Ask an expert: Emily Fenton on the sea shanty craze taking over TikTok

- January 22, 2021

Nathan Evans performs "The Wellerman" on TikTok. (Screen grab/TikTok)
Nathan Evans performs "The Wellerman" on TikTok. (Screen grab/TikTok)

Throughout the COVID-19 global pandemic, trends stemming from places all over the world have been captivating mass audiences through the popular video app TikTok. Sea shanties happen to be the latest craze, amassing millions of views and stirring up conversations across social media platforms.

The video that kicked off the renewed interest in sea shanties was posted by Nathan Evans, a young postman from North Lanarkshire, Scotland. In the TikTok post, he sings a shanty called “The Wellerman” that has drawn in more than 7 million views to date.
Emily Fenton is an MA student in the Department of History and specializes in English history and early marketplaces. Sea Shanties: Expressing Identity, Escapism, and Dissatisfaction, a paper she wrote for a class last year, focused on shanties in the Atlantic region between 1650 to 1800. We asked Fenton how sea shanties came to be, and her thoughts behind why they’ve become so popular all of the sudden.

So, what are sea shanties and where did they come from?

Sea Shanties are essentially a simple tune sung by seamen or sailors that would coordinate heavy labour, like hauling oars or bringing up the anchor, basically any task on the ship that required many men. The songs were a form of expression for the sailors, while also allowing them to complete their jobs in a joint rhythm. Because the songs were sung on ships for utility they were not recorded so there is no specific date as to when they may have first come into existence. Through most of what we know, sea shanties came into popularity during the 1700s or 1800s, while ships were sailing the transatlantic trade routes. The name sea shanties and “shantying” is thought to come from the French word “chanter,” meaning to sing.

The TikTok trend revolving around sea shanties involved people continuously adding to a duet chain of the original shanty video to harmonize, what are your thoughts on this modern-day version of shanties in the social media world?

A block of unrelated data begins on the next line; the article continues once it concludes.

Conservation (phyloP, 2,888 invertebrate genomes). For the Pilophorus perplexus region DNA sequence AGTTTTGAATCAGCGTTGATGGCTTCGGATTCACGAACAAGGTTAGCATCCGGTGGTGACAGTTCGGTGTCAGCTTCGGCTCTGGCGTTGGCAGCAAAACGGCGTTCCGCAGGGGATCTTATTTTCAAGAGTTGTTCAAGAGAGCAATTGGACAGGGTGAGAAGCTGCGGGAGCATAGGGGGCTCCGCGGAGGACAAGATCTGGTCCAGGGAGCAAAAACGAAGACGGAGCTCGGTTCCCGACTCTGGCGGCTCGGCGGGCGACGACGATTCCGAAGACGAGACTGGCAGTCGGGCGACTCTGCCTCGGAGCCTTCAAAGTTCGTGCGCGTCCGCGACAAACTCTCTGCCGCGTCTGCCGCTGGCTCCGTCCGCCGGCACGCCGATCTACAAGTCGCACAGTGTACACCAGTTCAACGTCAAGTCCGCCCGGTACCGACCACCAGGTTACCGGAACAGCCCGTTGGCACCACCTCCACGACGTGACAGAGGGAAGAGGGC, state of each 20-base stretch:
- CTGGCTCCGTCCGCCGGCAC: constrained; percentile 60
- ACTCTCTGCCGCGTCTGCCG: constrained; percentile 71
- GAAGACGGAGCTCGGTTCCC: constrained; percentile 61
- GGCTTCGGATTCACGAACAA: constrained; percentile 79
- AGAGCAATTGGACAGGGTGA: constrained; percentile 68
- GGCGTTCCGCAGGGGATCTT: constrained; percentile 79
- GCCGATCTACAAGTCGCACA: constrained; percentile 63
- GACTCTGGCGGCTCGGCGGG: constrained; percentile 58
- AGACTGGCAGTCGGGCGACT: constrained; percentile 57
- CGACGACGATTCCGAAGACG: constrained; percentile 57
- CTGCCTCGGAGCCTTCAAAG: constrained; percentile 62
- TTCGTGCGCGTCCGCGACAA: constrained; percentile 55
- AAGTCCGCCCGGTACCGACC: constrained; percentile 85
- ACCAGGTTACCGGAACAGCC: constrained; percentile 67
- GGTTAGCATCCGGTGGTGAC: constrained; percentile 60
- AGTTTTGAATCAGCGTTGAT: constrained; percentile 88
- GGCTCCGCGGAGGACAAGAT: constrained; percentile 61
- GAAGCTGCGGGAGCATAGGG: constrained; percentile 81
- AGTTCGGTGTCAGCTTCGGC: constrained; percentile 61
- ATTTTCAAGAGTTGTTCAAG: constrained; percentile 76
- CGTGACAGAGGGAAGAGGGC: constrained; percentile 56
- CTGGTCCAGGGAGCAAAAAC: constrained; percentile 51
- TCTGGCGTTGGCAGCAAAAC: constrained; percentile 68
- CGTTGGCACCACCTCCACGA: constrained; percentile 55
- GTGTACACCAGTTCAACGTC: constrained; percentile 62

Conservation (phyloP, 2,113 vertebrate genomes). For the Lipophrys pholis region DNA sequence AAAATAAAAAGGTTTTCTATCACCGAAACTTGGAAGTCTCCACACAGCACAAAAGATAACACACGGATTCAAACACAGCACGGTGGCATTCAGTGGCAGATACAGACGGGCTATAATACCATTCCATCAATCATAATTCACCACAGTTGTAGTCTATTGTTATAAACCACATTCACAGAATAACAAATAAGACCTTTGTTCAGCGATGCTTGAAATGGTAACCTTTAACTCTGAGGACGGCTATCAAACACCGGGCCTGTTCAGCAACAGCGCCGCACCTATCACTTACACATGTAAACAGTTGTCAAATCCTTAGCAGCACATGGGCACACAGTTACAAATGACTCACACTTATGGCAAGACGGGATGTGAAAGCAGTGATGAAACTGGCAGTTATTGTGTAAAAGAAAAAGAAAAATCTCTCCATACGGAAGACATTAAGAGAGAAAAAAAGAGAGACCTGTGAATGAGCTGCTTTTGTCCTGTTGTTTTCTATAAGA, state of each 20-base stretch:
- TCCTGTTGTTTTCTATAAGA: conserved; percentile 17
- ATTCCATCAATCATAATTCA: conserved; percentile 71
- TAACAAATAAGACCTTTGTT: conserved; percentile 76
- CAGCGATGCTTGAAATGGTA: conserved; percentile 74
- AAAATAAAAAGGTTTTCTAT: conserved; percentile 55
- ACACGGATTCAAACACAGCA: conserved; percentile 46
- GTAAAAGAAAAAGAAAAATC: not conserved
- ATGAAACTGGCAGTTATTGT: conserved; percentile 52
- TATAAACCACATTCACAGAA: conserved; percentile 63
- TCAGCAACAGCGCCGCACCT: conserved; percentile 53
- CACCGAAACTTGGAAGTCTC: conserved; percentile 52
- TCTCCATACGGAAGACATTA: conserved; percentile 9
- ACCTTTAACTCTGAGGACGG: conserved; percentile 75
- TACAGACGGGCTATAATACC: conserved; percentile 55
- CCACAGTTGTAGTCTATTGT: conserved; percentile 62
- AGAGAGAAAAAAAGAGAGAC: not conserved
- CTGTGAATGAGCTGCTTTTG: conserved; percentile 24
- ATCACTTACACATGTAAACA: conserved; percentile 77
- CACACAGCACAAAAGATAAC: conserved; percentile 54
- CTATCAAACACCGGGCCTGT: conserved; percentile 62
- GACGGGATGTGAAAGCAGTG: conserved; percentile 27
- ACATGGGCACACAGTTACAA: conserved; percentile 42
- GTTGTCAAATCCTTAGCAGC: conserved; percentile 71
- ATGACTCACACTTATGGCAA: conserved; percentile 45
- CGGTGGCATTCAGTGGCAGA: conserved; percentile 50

It’s a cool revival of the folk songs. There was another revival in the 1980s and 1990s which brought forth a lot of the popular shanties we know now, such as “Barrett’s Privateers” by Stan Rogers. Shanties then were written in a way that somewhat romanticized seafaring times. The current TikTok trend is a nice way for people to come together. On the boats the songs allowed for keeping in time both literally and figuratively, helping the seamen work cooperatively but also represented a collective identity and experience. You can draw parallels to current times, though lacking the physical labour, we are in difficult times, and people like the idea of the shared experience. Shanties are almost always about endurance and waiting for better times as life on the boats was pretty grim and this can be compared to modern-day living amid a global pandemic.

Even Jimmy Fallon, host of The Tonight Show, did a rendition of a sea shanty with the lyrics to a popular song at the moment. Why do you think sea shanties are gaining so much attention as of late?

The simple nature of sea shanties allows for anyone to join and the more people involved, the stronger the song becomes making it the more the merrier. With TikTok, trends like these can reach the masses rather than be contained to just those present on the boat. Maybe the tunes are just naturally contagious, and with the accessibility of TikTok people can join in quickly. Hopefully, the trend stays popular because before the pandemic shanty festivals were held where big groups can gather to sing along in person!


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